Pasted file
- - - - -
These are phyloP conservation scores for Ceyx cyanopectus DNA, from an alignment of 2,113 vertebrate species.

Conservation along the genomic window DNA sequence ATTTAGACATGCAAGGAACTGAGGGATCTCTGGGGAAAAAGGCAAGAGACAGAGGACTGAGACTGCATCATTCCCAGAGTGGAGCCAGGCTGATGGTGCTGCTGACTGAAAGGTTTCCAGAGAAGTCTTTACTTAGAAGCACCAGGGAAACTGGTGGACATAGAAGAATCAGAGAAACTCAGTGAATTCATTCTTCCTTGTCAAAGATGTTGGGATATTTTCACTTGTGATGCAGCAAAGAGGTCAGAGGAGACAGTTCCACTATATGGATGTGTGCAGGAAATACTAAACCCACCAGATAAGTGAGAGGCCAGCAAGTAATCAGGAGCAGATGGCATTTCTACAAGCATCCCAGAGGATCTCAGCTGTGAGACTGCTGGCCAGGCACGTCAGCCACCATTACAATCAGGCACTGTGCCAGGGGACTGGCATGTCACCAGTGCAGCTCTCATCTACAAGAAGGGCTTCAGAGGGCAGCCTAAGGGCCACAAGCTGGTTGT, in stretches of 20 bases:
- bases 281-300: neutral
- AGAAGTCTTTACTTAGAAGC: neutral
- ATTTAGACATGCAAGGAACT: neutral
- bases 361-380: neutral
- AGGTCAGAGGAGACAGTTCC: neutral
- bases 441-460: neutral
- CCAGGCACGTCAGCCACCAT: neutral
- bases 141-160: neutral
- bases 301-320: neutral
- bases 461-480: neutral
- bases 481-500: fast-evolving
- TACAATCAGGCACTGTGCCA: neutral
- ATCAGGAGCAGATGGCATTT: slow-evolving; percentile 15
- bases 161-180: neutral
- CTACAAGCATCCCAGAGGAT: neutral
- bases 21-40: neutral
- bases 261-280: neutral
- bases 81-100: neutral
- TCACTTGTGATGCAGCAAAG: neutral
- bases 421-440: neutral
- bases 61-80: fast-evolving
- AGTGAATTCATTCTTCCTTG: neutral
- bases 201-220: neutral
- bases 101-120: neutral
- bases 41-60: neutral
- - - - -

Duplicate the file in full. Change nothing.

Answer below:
These are phyloP conservation scores for Ceyx cyanopectus DNA, from an alignment of 2,113 vertebrate species.

Conservation along the genomic window DNA sequence ATTTAGACATGCAAGGAACTGAGGGATCTCTGGGGAAAAAGGCAAGAGACAGAGGACTGAGACTGCATCATTCCCAGAGTGGAGCCAGGCTGATGGTGCTGCTGACTGAAAGGTTTCCAGAGAAGTCTTTACTTAGAAGCACCAGGGAAACTGGTGGACATAGAAGAATCAGAGAAACTCAGTGAATTCATTCTTCCTTGTCAAAGATGTTGGGATATTTTCACTTGTGATGCAGCAAAGAGGTCAGAGGAGACAGTTCCACTATATGGATGTGTGCAGGAAATACTAAACCCACCAGATAAGTGAGAGGCCAGCAAGTAATCAGGAGCAGATGGCATTTCTACAAGCATCCCAGAGGATCTCAGCTGTGAGACTGCTGGCCAGGCACGTCAGCCACCATTACAATCAGGCACTGTGCCAGGGGACTGGCATGTCACCAGTGCAGCTCTCATCTACAAGAAGGGCTTCAGAGGGCAGCCTAAGGGCCACAAGCTGGTTGT, in stretches of 20 bases:
- bases 281-300: neutral
- AGAAGTCTTTACTTAGAAGC: neutral
- ATTTAGACATGCAAGGAACT: neutral
- bases 361-380: neutral
- AGGTCAGAGGAGACAGTTCC: neutral
- bases 441-460: neutral
- CCAGGCACGTCAGCCACCAT: neutral
- bases 141-160: neutral
- bases 301-320: neutral
- bases 461-480: neutral
- bases 481-500: fast-evolving
- TACAATCAGGCACTGTGCCA: neutral
- ATCAGGAGCAGATGGCATTT: slow-evolving; percentile 15
- bases 161-180: neutral
- CTACAAGCATCCCAGAGGAT: neutral
- bases 21-40: neutral
- bases 261-280: neutral
- bases 81-100: neutral
- TCACTTGTGATGCAGCAAAG: neutral
- bases 421-440: neutral
- bases 61-80: fast-evolving
- AGTGAATTCATTCTTCCTTG: neutral
- bases 201-220: neutral
- bases 101-120: neutral
- bases 41-60: neutral